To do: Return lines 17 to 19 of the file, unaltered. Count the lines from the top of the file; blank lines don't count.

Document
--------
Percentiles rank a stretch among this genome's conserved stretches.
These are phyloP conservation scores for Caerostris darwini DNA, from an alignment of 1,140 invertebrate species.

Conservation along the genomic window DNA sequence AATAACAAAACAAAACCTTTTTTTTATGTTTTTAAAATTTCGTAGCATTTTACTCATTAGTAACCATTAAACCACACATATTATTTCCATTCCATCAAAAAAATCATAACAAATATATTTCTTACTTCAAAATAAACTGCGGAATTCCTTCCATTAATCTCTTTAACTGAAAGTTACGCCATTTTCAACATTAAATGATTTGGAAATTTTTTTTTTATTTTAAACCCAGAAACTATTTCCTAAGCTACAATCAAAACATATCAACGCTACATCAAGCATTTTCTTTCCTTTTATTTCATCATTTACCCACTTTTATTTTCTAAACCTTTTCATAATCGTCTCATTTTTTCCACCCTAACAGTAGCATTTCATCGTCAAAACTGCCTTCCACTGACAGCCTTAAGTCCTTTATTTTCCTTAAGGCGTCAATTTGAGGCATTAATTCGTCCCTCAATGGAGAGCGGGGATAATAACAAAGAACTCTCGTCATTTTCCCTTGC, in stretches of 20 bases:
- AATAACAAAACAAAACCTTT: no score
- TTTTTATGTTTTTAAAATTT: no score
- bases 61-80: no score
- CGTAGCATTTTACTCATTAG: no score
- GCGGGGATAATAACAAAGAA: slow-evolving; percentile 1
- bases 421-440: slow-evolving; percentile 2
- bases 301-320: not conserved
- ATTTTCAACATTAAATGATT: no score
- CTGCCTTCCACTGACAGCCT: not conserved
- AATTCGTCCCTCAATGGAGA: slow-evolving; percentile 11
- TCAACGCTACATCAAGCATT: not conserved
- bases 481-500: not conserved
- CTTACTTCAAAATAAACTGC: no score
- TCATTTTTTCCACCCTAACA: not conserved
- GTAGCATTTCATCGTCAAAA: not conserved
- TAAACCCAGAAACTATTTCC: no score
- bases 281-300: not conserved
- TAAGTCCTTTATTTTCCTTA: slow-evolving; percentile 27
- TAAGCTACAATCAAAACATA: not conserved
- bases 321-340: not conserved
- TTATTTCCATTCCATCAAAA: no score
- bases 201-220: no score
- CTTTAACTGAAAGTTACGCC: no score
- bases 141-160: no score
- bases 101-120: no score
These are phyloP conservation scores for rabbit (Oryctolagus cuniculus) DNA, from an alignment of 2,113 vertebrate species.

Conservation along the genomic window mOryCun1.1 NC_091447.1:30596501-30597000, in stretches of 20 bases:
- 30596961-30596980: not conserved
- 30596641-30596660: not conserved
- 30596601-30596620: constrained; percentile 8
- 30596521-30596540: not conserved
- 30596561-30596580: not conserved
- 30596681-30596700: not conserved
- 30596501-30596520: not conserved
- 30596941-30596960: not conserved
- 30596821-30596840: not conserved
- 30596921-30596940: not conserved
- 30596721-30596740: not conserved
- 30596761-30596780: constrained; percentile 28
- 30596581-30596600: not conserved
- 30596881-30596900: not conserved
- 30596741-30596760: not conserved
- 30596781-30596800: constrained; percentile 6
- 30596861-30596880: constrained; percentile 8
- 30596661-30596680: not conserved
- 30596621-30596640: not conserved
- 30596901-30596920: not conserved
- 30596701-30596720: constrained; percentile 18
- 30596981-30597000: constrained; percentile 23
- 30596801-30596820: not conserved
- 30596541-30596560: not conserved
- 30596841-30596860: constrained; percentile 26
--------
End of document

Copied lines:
- TCATTTTTTCCACCCTAACA: not conserved
- GTAGCATTTCATCGTCAAAA: not conserved
- TAAACCCAGAAACTATTTCC: no score